- American Physical Society Sites
- Meetings & Events
- Policy & Advocacy
- Careers In Physics
- About APS
- Become a Member
Date: June 15, 2011
Speaker: Michael S. Fuhrer
Professor, Department of Physics, and
Director, Center for Nanophysics and Advanced Materials
University of Maryland at College Park
Time and Location: Talk starts at 1:00 PM with Q&A to follow. It will be held in one of the first floor conference rooms at the American Center for Physics, One Physics Ellipse, College Park, MD. This is located off River Road, between Kenilworth Ave. and Paint Branch Parkway.
Abstract: The 2010 Nobel Prize in Physics was awarded to Andre Geim and Kostya Novoselov for their experiments, conducted only six years earlier, which isolated and electrically probed graphene, a single atom-thick plane of graphite. In this talk I will try to give a sense of why graphene sparked, and continues to generate, such excitement in the community. In graphene, a two-dimensional hexagonal lattice of carbon atoms, electrons behave as if they have no mass – they move at constant velocity regardless of their energy, and can never be stopped. Their motion is described not by the Schrodinger equation familiar to physics undergraduates, but rather the Dirac equation for massless particles, making graphene electrons more akin to neutrinos. Graphene is different, yet it is also strikingly simple, and hence it is often a testbed to demonstrate the most fundamental of condensed matter physics phenomena. In contrast with many other major fronts in condensed matter physics, theory and experiment on graphene often show strikingly good quantitative agreement. Graphene is also amazingly tunable: a bandgap in graphene can be generated and tuned by nanostructuring, or by application of perpendicular electric field in the case of bilayer graphene; interactions can be tuned by the surrounding dielectric medium; strain can be used to generate effective “pseudomagnetic” fields up to 300 Tesla; the workfunction can be tuned over a range greater than the difference between magnesium and gold. Such tunability promises that graphene will remain interesting for some time to come as a laboratory for understanding condensed matter physics.
Biography: Michael S. Fuhrer received his B.S. in Physics from the University of Texas at Austin in 1990. He received his Ph. D. in Physics from the University of California at Berkeley in 1998 after doing research on electronic and thermal transport in High-Tc and fullerene superconductors with Prof. Alex Zettl. Prof. Fuhrer remained at Berkeley as a postdoctoral researcher with Profs. Alex Zettl and Paul McEuen, working on electronic transport in carbon nanotube devices. Prof. Fuhrer joined the faculty at the University of Maryland as an Assistant Professor in 2000, promoted to Associate Professor in 2005, and Full Professor in 2009. Prof. Fuhrer serves as Associate Director of the Maryland NanoCenter since 2007, and Director of the Center for Nanophysics and Advanced Materials since 2009. Fuhrer is a Fellow of the American Physical Society.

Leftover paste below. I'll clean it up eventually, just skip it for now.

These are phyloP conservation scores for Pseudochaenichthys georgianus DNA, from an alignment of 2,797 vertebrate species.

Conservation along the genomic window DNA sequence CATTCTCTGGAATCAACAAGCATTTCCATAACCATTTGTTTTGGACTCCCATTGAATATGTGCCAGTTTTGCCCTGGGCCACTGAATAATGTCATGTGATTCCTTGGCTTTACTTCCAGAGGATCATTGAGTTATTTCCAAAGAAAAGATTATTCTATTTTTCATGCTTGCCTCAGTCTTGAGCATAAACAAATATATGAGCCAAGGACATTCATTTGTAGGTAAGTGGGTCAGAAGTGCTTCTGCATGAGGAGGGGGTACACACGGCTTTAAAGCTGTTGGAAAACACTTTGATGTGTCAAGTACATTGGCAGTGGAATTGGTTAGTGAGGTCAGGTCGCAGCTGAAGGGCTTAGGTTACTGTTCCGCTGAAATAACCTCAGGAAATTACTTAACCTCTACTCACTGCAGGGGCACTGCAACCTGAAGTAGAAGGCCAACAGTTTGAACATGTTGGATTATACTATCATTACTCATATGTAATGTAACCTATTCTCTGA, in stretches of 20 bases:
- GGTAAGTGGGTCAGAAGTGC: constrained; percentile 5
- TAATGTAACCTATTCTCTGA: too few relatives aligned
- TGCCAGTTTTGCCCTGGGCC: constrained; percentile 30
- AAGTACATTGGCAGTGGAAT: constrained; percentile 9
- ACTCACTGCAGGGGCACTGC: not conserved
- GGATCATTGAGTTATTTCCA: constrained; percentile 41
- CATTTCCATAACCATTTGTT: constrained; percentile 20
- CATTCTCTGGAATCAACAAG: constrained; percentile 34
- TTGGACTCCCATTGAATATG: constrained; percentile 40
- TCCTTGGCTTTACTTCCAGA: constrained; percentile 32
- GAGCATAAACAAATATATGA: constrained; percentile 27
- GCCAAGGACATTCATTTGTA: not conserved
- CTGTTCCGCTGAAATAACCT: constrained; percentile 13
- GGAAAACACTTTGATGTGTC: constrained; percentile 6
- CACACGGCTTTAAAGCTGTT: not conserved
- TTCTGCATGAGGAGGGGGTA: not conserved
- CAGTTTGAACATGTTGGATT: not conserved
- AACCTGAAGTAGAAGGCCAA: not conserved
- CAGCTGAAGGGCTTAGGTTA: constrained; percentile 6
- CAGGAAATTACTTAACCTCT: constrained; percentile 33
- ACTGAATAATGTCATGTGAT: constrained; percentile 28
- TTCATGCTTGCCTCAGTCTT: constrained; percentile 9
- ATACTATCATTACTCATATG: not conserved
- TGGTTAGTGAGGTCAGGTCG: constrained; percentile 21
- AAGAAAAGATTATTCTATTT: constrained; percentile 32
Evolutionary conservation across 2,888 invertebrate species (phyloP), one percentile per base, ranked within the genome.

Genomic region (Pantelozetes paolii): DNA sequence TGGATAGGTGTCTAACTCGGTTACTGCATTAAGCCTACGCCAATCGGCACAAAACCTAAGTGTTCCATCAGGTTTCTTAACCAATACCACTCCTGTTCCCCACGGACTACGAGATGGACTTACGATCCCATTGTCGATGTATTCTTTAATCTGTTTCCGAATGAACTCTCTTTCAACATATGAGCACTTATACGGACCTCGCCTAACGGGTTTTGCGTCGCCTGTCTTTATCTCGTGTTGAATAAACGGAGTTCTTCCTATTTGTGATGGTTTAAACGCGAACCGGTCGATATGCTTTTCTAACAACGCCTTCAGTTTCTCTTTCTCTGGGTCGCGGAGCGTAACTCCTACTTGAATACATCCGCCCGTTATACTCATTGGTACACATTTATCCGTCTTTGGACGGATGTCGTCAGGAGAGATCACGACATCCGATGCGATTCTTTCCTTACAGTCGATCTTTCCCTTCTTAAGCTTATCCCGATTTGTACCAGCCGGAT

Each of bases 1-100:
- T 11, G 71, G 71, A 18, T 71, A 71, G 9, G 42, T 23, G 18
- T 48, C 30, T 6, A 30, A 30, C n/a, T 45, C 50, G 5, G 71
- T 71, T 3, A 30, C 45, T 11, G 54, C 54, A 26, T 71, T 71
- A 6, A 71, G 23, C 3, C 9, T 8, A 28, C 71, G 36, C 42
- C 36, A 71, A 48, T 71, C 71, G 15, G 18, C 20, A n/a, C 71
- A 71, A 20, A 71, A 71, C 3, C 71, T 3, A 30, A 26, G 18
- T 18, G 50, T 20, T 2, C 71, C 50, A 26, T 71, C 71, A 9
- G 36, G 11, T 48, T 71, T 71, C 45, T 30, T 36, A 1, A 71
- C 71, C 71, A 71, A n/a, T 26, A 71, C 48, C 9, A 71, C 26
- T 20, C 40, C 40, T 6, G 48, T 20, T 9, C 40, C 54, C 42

Fuhrer’s research involves the physics of electronic devices constructed of nanoscale components, for example individual carbon nanotubes, two-dimensional graphene sheets, or thin crystals of layered transitional-metal chalcogenides. Prof. Fuhrer studied the first carbon nanotube heterojunctions, demonstrated the first carbon-nanotube-based single-electron memory device, and showed that the room-temperature mobility in semiconducting carbon nanotubes is the highest of any semiconductor. Recently, Fuhrer has measured the electronic properties of graphene, a single atom thick sheet of graphite. Fuhrer made the first measurement of charge carrier scattering in graphene from charged impurities, lattice defects, and lattice vibrations, and the first observation of the Kondo effect in graphene with defects. He has published over 70 papers in technical journals, and presented his research in more than 85 invited talks.